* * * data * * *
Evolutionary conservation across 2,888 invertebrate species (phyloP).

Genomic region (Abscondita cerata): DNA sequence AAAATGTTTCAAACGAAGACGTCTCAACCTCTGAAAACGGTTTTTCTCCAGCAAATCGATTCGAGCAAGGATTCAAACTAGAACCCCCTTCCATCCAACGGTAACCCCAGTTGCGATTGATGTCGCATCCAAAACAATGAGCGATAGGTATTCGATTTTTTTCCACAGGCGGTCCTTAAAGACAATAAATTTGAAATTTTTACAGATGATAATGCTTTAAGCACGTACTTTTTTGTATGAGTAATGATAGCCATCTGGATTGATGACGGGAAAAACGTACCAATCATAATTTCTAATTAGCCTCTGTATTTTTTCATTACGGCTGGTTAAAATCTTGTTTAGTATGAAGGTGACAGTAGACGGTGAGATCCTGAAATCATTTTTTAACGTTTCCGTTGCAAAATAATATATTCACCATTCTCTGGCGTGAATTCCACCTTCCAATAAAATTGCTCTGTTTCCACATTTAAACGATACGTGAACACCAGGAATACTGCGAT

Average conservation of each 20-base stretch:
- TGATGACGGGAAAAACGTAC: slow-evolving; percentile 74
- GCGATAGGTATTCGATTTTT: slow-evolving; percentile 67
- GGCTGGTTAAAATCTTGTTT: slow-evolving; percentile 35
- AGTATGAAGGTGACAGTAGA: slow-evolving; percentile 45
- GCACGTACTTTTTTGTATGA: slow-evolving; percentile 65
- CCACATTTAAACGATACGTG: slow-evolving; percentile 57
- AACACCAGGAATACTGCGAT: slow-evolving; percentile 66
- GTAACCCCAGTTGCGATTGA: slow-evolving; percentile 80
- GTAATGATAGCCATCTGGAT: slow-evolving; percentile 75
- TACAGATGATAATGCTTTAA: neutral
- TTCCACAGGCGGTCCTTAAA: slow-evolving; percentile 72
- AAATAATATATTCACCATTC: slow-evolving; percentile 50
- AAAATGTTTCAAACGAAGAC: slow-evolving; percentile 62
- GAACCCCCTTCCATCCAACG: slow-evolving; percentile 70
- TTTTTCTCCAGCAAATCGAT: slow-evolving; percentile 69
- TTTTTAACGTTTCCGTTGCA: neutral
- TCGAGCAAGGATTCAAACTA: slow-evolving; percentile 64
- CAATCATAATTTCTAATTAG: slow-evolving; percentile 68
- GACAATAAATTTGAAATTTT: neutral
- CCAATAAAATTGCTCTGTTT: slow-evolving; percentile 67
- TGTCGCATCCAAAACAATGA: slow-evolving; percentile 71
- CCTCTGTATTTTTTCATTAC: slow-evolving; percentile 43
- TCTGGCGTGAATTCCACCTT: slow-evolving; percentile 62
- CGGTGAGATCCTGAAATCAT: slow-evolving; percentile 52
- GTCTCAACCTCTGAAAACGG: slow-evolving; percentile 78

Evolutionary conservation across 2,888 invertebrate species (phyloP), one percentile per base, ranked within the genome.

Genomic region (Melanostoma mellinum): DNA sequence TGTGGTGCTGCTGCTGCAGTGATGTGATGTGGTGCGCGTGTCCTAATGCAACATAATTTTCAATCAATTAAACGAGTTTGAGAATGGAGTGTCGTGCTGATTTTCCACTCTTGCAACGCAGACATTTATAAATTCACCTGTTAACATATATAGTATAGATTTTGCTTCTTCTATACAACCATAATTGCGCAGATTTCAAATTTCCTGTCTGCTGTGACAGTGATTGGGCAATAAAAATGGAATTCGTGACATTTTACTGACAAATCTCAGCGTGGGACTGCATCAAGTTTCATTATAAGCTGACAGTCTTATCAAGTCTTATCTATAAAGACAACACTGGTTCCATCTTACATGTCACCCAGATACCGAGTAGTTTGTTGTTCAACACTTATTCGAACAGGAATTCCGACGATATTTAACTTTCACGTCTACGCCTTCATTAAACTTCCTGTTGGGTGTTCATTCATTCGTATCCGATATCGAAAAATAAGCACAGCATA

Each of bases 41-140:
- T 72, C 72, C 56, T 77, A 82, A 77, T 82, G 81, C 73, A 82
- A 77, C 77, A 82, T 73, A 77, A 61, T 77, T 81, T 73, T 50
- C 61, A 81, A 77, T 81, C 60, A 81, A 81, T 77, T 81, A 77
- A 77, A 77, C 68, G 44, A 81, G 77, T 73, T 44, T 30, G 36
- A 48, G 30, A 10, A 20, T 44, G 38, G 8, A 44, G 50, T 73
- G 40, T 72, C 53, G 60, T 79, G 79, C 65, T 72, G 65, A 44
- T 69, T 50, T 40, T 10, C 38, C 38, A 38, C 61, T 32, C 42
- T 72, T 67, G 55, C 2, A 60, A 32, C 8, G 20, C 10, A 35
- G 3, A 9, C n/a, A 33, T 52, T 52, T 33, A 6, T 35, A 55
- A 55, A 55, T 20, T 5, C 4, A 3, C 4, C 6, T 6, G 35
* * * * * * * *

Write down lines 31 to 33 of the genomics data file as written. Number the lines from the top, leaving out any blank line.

Each of bases 41-140:
- T 72, C 72, C 56, T 77, A 82, A 77, T 82, G 81, C 73, A 82
- A 77, C 77, A 82, T 73, A 77, A 61, T 77, T 81, T 73, T 50